Galaxies Teacher Resources

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The lecturer discusses reasons why we haven't detected any of the possible 12.5 civilizations that are deduced to be residing in the Milky Way Galaxy based on the Drake equation. The space between possible civilizations is discussed, as well is the massive interference that would make radio signals from other civilized planets hard to detect.
Young scholars practice skills used in scientific investigation while studying the three main types of galaxies. Students identify Earth as part of Milky Way galaxy, the parts of galaxies, and the types of galaxies, as well as classify galaxies by size and shape in a computer game.
Tenth graders explore the structure and content of galaxies. Through discussion, lab, and hands-on activities, they discover the general structure of the three types of galaxies as well as the effect they have on the structure and function of the universe. Two lessons are included.
Young scholars use the provided website to classify galaxies after exploring information about elliptical, spiral, lenticular, and irregular galaxies and using the Hubble Tuning Fork.
Students infer the galaxy shape.  In this structure of the galaxy lesson students observe the distribution of objects in the sky and answer questions.
Sal narrates the last video concentrating on the scale between stars and galaxies themselves.
Space science stars journey through our night sky and take virtual photos of galaxies to investigate simple random samples. Higher math is used to analyze the data collected. Copy the evaluation/assessment questions onto a handout for learners to answer as they work though the interactive component. 
In this galaxies and fractions worksheet, students solve 8 problems involving the distances of galaxies from each other by using mixed fractions to solve each problem. They use the megaparsec as the unit of measurement.
In this scales and galaxies worksheet, learners solve 7 problems including finding the size of galaxies in comparison to other galaxies and drawing scale models of the given galaxies to show their relative sizes and shapes.
In this counting galaxies worksheet, learners use a photograph taken by the Hubble Space Telescope and they divide the field into 16 square areas. They find the average number of galaxies in the cells, they find the area of one of the cells and they determine the total number of galaxies the Hubble Space Telescope detected in the photograph.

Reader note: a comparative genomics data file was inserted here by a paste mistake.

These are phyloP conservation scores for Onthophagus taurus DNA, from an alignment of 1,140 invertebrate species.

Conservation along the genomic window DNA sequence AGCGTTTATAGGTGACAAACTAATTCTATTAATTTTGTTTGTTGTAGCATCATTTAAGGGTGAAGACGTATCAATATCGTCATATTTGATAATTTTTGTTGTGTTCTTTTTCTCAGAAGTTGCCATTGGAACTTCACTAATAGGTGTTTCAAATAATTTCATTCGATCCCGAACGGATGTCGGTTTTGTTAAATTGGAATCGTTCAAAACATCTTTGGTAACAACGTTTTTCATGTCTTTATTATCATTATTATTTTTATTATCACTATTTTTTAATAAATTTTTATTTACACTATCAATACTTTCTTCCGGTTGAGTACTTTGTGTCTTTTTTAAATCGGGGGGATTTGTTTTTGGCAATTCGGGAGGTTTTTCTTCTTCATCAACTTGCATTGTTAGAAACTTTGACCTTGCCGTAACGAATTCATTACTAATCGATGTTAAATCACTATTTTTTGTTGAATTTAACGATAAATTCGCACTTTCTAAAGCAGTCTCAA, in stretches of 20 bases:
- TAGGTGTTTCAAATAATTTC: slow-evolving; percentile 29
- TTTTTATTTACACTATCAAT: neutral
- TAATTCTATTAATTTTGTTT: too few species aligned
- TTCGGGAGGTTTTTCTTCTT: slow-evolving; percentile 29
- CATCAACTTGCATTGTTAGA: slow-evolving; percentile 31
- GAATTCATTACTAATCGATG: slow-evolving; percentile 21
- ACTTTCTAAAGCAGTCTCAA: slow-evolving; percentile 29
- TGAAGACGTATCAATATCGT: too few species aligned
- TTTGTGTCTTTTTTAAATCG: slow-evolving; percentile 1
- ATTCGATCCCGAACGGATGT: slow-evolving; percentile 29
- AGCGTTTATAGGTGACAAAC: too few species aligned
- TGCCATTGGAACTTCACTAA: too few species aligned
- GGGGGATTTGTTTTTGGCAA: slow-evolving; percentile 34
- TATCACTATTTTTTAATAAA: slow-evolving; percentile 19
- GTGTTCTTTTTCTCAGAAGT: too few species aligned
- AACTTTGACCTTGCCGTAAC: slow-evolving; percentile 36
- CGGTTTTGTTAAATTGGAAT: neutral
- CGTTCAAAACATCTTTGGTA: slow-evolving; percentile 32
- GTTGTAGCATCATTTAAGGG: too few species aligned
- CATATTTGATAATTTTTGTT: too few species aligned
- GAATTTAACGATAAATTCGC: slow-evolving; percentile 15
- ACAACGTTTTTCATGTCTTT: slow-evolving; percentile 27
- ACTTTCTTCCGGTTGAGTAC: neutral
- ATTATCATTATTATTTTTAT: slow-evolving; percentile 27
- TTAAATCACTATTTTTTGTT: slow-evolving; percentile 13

In this most distant galaxy worksheet, students use a Deep Field image taken by the FORS camera at the ESA-VLT observatory to answer 4 questions about the redshifts identified in the field. They use an on line redshift calculator to determine look-back times for each galaxy.
Students research the constellations and discuss their findings. Then they construct their own maps of the galaxy using paper, black paint, aluminum foil, etc. They make a 3-D map of their chosen constellation.
Students analyze a designated galaxy with a partner or in a small group.
In this galaxy worksheet, students use the Internet or other resources to answer 13 questions about the galaxy NGC-1232. They are given a photograph of the galaxy to help determine the width and diameter of certain regions of the galaxy.
In this speed of a galaxy worksheet, learners use a given equation for the speed of an object and they use the spectral lines for Hydrogen Alpha and Beta from the Seyfert galaxy to answer 6 questions. They determine the observed wavelengths, the rest wavelengths, the velocities of the wavelengths and if the galaxy is moving towards or away from the Milky Way Galaxy.
Students explore the site Second Life and discover the Tomatillo Galaxy. In this Tomatillo Galaxy lesson plan, students make a diorama and give an oral presentation about the Tomatillo Galaxy.
In this orbit of stars in galaxies worksheet, students are given an equation that models the orbital speeds of stars as they relate to their distance from the nucleus of a galaxy. Students solve 5 problems using this equation and determine how fast stars orbit a galaxy, the maximum velocity of a star and the years it takes a star to complete an orbit.
For this Sombrero Galaxy worksheet, students observe infrared images taken by the Spitzer Infrared Telescope and the Hubble Space Telescope. They answer 9 questions about the details of the images such as the radius of the stellar component, the thickness of the dust disk and the diameter of the bright nuclear core.
Sal runs through a framework for detecting possible civilizations in our universe. He deals with the number of stars and uses the requirements for civilizations to derive how many potentially suitable planets there might be. The Drake equation can help us figure out approximately how many suitable planets there are.
The idea of whether or not communication from other planets can be transmitted and received is discussed in this presentation. The various issues such as relative stages of development, the ability to receive a transmission, and whether any possible signal has been sent in our direction are discussed.

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